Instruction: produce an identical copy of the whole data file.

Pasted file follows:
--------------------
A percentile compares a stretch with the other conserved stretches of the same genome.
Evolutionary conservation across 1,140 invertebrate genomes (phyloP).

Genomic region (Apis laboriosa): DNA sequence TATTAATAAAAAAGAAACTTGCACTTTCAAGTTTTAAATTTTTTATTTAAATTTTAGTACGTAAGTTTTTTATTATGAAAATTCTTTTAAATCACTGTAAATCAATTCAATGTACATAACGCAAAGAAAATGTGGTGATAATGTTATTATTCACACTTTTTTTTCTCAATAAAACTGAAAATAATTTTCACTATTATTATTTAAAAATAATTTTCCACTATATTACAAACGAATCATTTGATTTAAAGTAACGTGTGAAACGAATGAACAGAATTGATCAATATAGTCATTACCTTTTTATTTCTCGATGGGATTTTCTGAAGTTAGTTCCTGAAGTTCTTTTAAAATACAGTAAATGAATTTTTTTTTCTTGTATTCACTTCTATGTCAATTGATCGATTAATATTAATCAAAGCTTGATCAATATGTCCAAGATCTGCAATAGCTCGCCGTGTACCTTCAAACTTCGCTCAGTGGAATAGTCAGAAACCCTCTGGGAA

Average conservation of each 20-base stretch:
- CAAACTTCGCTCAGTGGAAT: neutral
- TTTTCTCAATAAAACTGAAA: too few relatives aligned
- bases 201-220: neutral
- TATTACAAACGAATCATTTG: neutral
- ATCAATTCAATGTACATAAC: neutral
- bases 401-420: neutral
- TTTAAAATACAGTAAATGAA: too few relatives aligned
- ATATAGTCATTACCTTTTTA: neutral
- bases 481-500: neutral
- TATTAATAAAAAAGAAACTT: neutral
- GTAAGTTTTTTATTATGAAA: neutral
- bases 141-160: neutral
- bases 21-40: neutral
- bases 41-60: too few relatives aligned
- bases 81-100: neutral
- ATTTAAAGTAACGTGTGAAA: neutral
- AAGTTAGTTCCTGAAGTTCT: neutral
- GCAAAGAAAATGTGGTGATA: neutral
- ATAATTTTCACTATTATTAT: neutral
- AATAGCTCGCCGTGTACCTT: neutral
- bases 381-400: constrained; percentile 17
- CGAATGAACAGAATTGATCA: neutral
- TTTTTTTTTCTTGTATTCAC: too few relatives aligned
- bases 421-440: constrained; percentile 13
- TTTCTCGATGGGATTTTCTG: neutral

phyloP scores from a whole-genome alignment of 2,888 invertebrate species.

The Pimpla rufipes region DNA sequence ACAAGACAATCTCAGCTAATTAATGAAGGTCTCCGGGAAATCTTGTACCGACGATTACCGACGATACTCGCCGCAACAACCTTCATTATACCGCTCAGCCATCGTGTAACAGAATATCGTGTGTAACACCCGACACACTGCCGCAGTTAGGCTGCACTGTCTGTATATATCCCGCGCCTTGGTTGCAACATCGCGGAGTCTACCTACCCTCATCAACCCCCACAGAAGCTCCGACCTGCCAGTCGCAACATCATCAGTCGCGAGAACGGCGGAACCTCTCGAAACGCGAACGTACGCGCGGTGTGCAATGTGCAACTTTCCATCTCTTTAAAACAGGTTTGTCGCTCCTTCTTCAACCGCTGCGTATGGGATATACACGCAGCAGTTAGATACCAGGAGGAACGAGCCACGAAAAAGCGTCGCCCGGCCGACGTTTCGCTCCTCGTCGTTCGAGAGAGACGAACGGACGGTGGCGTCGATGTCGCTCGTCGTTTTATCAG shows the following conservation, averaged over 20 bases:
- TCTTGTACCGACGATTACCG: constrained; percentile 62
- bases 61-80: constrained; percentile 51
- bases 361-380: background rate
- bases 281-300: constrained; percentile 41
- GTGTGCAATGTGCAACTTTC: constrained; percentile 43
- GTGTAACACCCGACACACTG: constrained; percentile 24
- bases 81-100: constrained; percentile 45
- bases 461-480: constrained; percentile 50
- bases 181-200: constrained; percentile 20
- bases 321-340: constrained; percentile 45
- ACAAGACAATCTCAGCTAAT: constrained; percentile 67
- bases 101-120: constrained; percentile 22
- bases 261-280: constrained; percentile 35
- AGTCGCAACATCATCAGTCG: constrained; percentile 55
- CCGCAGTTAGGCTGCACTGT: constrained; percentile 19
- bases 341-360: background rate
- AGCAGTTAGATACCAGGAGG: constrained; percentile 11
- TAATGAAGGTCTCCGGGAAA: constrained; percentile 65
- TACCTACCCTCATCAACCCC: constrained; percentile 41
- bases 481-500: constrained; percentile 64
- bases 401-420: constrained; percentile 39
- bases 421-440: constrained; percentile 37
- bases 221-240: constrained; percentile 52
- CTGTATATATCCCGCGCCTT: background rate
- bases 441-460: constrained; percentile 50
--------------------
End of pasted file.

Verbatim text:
A percentile compares a stretch with the other conserved stretches of the same genome.
Evolutionary conservation across 1,140 invertebrate genomes (phyloP).

Genomic region (Apis laboriosa): DNA sequence TATTAATAAAAAAGAAACTTGCACTTTCAAGTTTTAAATTTTTTATTTAAATTTTAGTACGTAAGTTTTTTATTATGAAAATTCTTTTAAATCACTGTAAATCAATTCAATGTACATAACGCAAAGAAAATGTGGTGATAATGTTATTATTCACACTTTTTTTTCTCAATAAAACTGAAAATAATTTTCACTATTATTATTTAAAAATAATTTTCCACTATATTACAAACGAATCATTTGATTTAAAGTAACGTGTGAAACGAATGAACAGAATTGATCAATATAGTCATTACCTTTTTATTTCTCGATGGGATTTTCTGAAGTTAGTTCCTGAAGTTCTTTTAAAATACAGTAAATGAATTTTTTTTTCTTGTATTCACTTCTATGTCAATTGATCGATTAATATTAATCAAAGCTTGATCAATATGTCCAAGATCTGCAATAGCTCGCCGTGTACCTTCAAACTTCGCTCAGTGGAATAGTCAGAAACCCTCTGGGAA

Average conservation of each 20-base stretch:
- CAAACTTCGCTCAGTGGAAT: neutral
- TTTTCTCAATAAAACTGAAA: too few relatives aligned
- bases 201-220: neutral
- TATTACAAACGAATCATTTG: neutral
- ATCAATTCAATGTACATAAC: neutral
- bases 401-420: neutral
- TTTAAAATACAGTAAATGAA: too few relatives aligned
- ATATAGTCATTACCTTTTTA: neutral
- bases 481-500: neutral
- TATTAATAAAAAAGAAACTT: neutral
- GTAAGTTTTTTATTATGAAA: neutral
- bases 141-160: neutral
- bases 21-40: neutral
- bases 41-60: too few relatives aligned
- bases 81-100: neutral
- ATTTAAAGTAACGTGTGAAA: neutral
- AAGTTAGTTCCTGAAGTTCT: neutral
- GCAAAGAAAATGTGGTGATA: neutral
- ATAATTTTCACTATTATTAT: neutral
- AATAGCTCGCCGTGTACCTT: neutral
- bases 381-400: constrained; percentile 17
- CGAATGAACAGAATTGATCA: neutral
- TTTTTTTTTCTTGTATTCAC: too few relatives aligned
- bases 421-440: constrained; percentile 13
- TTTCTCGATGGGATTTTCTG: neutral

phyloP scores from a whole-genome alignment of 2,888 invertebrate species.

The Pimpla rufipes region DNA sequence ACAAGACAATCTCAGCTAATTAATGAAGGTCTCCGGGAAATCTTGTACCGACGATTACCGACGATACTCGCCGCAACAACCTTCATTATACCGCTCAGCCATCGTGTAACAGAATATCGTGTGTAACACCCGACACACTGCCGCAGTTAGGCTGCACTGTCTGTATATATCCCGCGCCTTGGTTGCAACATCGCGGAGTCTACCTACCCTCATCAACCCCCACAGAAGCTCCGACCTGCCAGTCGCAACATCATCAGTCGCGAGAACGGCGGAACCTCTCGAAACGCGAACGTACGCGCGGTGTGCAATGTGCAACTTTCCATCTCTTTAAAACAGGTTTGTCGCTCCTTCTTCAACCGCTGCGTATGGGATATACACGCAGCAGTTAGATACCAGGAGGAACGAGCCACGAAAAAGCGTCGCCCGGCCGACGTTTCGCTCCTCGTCGTTCGAGAGAGACGAACGGACGGTGGCGTCGATGTCGCTCGTCGTTTTATCAG shows the following conservation, averaged over 20 bases:
- TCTTGTACCGACGATTACCG: constrained; percentile 62
- bases 61-80: constrained; percentile 51
- bases 361-380: background rate
- bases 281-300: constrained; percentile 41
- GTGTGCAATGTGCAACTTTC: constrained; percentile 43
- GTGTAACACCCGACACACTG: constrained; percentile 24
- bases 81-100: constrained; percentile 45
- bases 461-480: constrained; percentile 50
- bases 181-200: constrained; percentile 20
- bases 321-340: constrained; percentile 45
- ACAAGACAATCTCAGCTAAT: constrained; percentile 67
- bases 101-120: constrained; percentile 22
- bases 261-280: constrained; percentile 35
- AGTCGCAACATCATCAGTCG: constrained; percentile 55
- CCGCAGTTAGGCTGCACTGT: constrained; percentile 19
- bases 341-360: background rate
- AGCAGTTAGATACCAGGAGG: constrained; percentile 11
- TAATGAAGGTCTCCGGGAAA: constrained; percentile 65
- TACCTACCCTCATCAACCCC: constrained; percentile 41
- bases 481-500: constrained; percentile 64
- bases 401-420: constrained; percentile 39
- bases 421-440: constrained; percentile 37
- bases 221-240: constrained; percentile 52
- CTGTATATATCCCGCGCCTT: background rate
- bases 441-460: constrained; percentile 50